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retreat in every region of the world you face a big challenge as you know multilateralist my son that attack and and there are some pushback some human rights too it gives me the impression that sometimes when some leaders of the world speak. relativizing human rights and saying that or multilateralism other feel like there's a license to say it so particularly the most powerful leader in the world president trump is what i'm saying there are many leaders because sometimes you know when you see in some parts of europe for example this. tendency or center for or dislike semitic believe you feel that something has happened even a country you were never thought that i mean maybe we took for. anted that much of the progress will be forever and the only but i'm not pessimistic i mean i don't give up i believe we need to push back on the push back we need to ensure that women's rights are really protected and and and ensure we need to continue to
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progress in that good to be a people who love their lives freely and without fear so people want to live freely and in peace but as a young woman you couldn't do that under the dictatorship of general pinochet in your country. i know that your father was arrested and died in custody you and your mother were also arrested given that experience of the time of human rights abuse how does that now help you do this job or the first think thing i would like to highlight is that living and haven't been raised in a democracy i took that for granted i thought that was normal then when we had the experience of the dictatorship we learned that there was not like that that we needed to the fund democracy to ensure that it could continue i could tell that little anecdote i had a meeting with some n.g.o.s in our sky commission and there was this people who are the floor and he said to me i'm so happy that you were in jail and tortured so i
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say come on i know what he meant he meant you i mean we're not telling what happened to art to somebody who could understand the only sort of rationally or directly i mean you know what we're talking about but on the other hand i have had the other experience of being in office of baling government so i think both experiences bring me some some understanding profound and deep understanding of the complexities of this issue is on one hand on the importance of respecting and protecting and promoting human rights but on the other hand i do understand how people make decisions what are the obstacles sometimes and how we can deal with that how i can engage government to solve those problems. you probably get some understanding or some of the worst places on earth for example syria you read through this universal declaration and you would not forgive the
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people of syria for the last seven and a half years to say none of this applies to there where you have had an awful awful toy has the international community and the u.n. failed the people of syria you know for me is a particularly. painful because i was here during women when this started and i was so like because i'm a doer of course i think i can think i have thoughts but i because have been enough to executive power i really like to think how can we do things faster how can we try to identify a solutions that could permit first of all i would say prevent because sometimes there are early warnings and when you identified those early warning signs if you have not only early warning signs but early action you could prevent so that's for me is i'm not sure if you can say that the u.n. has failed i think that everyone has faith in him because he has been so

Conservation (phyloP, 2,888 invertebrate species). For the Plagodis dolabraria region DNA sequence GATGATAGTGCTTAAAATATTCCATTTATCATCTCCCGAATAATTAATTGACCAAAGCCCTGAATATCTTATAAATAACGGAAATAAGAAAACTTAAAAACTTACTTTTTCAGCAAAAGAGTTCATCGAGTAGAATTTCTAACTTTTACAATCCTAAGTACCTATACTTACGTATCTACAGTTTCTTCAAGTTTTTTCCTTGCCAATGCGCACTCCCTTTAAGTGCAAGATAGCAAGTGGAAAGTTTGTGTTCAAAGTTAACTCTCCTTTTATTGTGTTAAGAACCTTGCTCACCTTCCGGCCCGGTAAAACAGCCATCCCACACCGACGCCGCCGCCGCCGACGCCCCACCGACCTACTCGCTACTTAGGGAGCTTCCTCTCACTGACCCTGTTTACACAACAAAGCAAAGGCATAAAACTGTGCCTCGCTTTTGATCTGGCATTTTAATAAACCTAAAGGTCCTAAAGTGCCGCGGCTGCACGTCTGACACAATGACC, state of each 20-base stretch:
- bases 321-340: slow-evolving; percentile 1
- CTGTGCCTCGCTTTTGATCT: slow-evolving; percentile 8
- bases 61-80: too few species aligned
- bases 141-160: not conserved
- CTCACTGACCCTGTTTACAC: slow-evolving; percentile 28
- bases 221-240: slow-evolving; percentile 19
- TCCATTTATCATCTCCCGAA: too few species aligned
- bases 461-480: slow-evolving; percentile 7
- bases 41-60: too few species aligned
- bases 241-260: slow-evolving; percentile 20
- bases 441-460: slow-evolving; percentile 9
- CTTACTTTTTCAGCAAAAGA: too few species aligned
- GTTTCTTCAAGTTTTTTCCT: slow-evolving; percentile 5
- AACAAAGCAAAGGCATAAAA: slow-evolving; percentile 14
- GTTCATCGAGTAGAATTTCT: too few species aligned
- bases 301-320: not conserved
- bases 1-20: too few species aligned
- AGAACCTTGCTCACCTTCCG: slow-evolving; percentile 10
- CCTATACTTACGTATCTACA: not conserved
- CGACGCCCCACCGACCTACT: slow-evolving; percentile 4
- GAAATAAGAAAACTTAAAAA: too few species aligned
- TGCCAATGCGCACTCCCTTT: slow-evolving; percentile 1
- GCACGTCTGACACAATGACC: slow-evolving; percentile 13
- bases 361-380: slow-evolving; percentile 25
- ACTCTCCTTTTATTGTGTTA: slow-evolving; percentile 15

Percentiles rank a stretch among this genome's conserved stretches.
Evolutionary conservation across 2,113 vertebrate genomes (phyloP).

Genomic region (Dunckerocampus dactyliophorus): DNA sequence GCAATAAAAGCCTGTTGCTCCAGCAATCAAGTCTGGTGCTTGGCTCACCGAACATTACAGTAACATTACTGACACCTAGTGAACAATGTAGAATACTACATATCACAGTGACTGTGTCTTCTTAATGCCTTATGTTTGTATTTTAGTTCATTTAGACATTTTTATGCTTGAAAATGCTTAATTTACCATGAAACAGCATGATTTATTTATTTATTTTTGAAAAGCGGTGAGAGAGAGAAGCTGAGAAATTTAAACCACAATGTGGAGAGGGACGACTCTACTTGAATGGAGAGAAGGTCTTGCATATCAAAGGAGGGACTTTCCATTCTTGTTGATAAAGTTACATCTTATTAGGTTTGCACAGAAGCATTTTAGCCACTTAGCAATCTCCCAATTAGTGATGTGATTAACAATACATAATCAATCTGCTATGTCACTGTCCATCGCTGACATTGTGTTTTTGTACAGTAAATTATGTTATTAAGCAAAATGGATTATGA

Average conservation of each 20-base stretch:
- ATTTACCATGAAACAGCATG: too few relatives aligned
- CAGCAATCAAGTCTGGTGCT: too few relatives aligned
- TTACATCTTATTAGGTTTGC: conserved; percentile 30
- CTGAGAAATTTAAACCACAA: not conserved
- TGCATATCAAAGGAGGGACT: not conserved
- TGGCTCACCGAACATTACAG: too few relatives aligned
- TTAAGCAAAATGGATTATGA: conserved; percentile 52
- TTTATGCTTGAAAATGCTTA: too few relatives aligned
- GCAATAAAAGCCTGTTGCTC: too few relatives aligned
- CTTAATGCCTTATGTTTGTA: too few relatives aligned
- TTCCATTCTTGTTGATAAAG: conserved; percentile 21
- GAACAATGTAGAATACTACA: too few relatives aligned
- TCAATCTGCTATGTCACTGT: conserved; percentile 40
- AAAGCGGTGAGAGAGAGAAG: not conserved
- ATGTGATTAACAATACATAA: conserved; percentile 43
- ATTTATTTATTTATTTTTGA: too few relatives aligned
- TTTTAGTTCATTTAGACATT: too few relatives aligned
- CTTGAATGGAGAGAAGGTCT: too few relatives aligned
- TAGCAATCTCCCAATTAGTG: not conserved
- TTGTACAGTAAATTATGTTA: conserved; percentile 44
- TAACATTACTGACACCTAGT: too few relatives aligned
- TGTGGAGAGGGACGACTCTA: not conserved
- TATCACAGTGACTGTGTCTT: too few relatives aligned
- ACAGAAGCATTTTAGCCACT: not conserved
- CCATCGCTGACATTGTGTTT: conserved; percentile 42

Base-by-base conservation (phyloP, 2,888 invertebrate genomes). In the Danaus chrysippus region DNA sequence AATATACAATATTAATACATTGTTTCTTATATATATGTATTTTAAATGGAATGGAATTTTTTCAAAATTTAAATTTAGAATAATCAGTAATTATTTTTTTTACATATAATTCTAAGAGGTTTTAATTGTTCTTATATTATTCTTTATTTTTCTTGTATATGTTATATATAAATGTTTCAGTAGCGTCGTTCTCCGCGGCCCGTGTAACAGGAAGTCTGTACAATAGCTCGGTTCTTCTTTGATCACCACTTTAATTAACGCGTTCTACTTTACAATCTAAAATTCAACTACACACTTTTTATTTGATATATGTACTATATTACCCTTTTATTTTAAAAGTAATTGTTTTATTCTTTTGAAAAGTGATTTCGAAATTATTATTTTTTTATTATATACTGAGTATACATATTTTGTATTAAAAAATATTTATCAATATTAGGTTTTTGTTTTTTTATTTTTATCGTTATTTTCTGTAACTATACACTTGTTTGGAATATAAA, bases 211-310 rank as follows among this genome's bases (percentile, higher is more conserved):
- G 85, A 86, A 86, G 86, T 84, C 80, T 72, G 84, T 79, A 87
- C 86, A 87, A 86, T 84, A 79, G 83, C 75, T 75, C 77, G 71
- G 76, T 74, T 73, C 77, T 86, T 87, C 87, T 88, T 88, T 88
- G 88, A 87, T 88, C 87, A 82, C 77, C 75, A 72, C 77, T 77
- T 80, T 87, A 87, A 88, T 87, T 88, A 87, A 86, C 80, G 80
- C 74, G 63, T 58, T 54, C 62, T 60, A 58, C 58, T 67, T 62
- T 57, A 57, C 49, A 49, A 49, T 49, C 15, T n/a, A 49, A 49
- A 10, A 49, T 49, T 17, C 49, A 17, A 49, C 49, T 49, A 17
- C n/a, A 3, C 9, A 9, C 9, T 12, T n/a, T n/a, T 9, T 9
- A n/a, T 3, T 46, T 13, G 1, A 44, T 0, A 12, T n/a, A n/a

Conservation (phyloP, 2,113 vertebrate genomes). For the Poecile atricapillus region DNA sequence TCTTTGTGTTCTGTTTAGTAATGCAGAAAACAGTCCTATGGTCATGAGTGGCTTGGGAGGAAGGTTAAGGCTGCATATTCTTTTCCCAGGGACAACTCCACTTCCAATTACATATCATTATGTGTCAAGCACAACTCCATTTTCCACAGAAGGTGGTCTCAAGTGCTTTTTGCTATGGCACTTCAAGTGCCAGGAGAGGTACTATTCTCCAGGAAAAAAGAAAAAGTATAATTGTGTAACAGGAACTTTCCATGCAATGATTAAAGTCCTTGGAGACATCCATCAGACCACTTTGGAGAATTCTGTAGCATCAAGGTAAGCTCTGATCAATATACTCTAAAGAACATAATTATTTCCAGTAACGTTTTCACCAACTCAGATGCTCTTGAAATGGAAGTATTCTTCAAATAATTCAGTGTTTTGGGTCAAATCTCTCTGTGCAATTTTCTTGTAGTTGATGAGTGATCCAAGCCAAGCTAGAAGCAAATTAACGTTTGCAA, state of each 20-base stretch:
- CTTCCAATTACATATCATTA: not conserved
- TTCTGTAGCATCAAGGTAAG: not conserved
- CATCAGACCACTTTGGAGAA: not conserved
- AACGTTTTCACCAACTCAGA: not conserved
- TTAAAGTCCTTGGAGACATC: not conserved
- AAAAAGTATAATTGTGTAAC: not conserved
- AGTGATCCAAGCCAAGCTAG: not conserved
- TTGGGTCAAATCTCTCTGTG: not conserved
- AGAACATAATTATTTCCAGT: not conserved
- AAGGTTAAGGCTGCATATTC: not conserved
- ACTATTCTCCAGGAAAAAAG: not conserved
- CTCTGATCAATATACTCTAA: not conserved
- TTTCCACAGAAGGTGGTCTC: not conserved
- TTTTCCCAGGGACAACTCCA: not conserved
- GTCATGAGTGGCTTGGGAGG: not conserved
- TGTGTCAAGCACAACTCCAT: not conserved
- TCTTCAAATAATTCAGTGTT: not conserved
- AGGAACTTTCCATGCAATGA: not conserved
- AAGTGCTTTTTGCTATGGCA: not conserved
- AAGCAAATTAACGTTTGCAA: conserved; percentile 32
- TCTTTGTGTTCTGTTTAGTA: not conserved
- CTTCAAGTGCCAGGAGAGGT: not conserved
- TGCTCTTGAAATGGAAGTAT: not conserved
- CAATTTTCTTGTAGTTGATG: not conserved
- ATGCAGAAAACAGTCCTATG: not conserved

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complicated i mean the international community as a whole is now the u.n. is the international community member states that are are engaged. with syria on the different parts so i feel that i hope that. that conflict ends that because it has been so many so many casualties not only death people but also injured and also i mean until now you could tell that there are people killed because of airstrikes and on the other hand it's. geishas had done that in aleppo chemical weapons have been used again now from the armed non-governmental forces against civilians so i think we need to work hard i know that people will be. they're on the ground working trying to do their best we need to continue doing our best to stop that war from and how do you get accountability for these awful crimes
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in syria because since this was produced seventy years ago we had another important development which is the international criminal court which came into being a war operation at least about fifteen years ago and yet the route to that court is blocked the security council russia and china have used their veto is there a problem here with accountability and are you ever going to stop human rights abuses on the scale if you don't have accountability the thing is that even though we haven't had access directly to syria we have been mourning touring from lebanon . and so we have information that we have been sort of consolidating and we have a lot of information that when the moment comes to national to winners or international or if it the i.c.c. it's consider is under the jurisdiction we will provide all that information after a conflict in many countries there comes
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a period of transitional justice i mean and that's very important to be able to ensure accountability mechanism. how that transitional justice goals how it develops will depend on the each country for example one more the doing there as south africa had another colombia peace agreement have another but it will be there will be transitional justice and there will be people held accountable so one side one person has been in charge throughout this president assad yes do you think president assad will stand trial eventually should he stand trial there should be. accountable mechanism that work in syria because not only governmental forces.